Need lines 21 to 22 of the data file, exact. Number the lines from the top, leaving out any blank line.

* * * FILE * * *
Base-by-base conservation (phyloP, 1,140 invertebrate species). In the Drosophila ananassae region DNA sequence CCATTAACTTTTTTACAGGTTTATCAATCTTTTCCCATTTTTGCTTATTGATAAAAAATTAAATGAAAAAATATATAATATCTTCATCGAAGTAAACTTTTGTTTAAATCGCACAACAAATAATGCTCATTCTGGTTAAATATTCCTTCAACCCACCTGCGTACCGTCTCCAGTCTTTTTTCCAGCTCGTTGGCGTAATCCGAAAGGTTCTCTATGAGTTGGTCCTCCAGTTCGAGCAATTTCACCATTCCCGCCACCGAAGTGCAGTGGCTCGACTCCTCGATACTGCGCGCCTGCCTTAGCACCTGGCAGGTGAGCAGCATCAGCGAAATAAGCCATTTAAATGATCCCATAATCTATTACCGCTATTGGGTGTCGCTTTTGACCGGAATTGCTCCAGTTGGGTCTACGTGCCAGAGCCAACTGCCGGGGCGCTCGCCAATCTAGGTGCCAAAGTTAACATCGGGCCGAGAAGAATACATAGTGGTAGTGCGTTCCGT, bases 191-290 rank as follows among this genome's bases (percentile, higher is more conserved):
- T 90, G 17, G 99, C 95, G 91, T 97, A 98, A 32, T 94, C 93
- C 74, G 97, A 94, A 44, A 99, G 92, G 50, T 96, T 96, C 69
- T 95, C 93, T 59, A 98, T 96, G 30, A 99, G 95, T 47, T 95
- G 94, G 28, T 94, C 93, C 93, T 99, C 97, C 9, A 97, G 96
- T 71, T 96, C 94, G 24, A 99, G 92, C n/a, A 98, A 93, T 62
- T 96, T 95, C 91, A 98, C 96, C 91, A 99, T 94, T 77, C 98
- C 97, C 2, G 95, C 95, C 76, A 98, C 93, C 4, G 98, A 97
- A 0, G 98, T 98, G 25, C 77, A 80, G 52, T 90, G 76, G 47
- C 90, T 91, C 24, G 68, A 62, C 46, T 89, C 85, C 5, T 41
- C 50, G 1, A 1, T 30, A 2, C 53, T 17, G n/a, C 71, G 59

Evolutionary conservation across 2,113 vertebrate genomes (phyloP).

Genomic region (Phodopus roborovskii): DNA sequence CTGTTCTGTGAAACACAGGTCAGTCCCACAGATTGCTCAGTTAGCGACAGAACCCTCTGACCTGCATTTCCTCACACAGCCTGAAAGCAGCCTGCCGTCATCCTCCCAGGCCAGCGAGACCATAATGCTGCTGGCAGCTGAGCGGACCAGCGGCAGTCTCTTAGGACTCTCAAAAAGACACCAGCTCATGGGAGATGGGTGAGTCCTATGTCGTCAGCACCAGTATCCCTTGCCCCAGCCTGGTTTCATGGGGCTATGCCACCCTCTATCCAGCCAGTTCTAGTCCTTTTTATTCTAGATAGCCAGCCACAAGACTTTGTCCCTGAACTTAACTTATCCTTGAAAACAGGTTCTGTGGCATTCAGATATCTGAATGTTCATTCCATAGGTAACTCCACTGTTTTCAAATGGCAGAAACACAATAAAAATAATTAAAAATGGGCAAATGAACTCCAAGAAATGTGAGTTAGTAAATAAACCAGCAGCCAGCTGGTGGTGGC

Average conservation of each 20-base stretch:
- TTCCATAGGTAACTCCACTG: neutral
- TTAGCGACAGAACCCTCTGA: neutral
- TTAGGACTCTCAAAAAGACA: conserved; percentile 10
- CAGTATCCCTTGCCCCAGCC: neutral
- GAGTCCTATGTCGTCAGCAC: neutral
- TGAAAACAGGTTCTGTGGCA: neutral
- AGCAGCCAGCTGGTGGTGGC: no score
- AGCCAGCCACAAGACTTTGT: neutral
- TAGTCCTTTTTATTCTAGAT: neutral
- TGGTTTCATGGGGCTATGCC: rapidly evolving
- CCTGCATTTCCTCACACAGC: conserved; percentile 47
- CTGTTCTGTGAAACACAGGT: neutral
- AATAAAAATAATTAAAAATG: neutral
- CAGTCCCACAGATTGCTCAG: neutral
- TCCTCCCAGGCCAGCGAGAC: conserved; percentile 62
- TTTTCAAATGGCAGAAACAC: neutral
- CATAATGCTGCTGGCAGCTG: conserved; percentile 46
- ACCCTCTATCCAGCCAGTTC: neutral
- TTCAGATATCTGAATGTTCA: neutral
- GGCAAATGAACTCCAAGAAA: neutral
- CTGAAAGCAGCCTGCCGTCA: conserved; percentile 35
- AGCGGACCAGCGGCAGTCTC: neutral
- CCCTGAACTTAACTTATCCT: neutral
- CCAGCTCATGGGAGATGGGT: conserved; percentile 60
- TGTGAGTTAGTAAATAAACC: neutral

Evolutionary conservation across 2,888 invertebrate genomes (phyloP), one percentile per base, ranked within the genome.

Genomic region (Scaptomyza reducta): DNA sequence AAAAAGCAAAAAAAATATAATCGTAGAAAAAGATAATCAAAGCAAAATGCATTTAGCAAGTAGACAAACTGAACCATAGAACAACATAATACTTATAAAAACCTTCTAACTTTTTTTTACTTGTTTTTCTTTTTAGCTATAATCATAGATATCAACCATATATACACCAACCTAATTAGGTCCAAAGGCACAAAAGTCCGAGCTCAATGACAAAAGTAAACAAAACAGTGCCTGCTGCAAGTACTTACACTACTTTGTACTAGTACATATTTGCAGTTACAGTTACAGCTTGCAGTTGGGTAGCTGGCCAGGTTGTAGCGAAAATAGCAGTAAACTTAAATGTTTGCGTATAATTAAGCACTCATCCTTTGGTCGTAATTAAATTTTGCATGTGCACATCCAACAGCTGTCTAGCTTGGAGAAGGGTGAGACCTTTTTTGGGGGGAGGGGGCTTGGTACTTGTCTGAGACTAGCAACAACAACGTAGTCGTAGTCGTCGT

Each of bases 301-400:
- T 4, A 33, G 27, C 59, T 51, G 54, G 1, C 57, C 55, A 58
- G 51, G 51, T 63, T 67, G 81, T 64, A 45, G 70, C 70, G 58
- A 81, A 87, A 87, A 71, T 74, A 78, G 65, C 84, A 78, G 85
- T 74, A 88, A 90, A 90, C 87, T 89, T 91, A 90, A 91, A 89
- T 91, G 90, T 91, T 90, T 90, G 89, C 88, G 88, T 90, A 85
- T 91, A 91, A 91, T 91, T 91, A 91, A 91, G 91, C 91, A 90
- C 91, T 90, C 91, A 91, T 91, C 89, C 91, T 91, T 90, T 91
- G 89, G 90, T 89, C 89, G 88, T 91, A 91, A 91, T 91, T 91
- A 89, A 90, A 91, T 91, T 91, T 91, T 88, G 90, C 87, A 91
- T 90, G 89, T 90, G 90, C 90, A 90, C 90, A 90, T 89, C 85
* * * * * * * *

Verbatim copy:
- AGCAGCCAGCTGGTGGTGGC: no score
- AGCCAGCCACAAGACTTTGT: neutral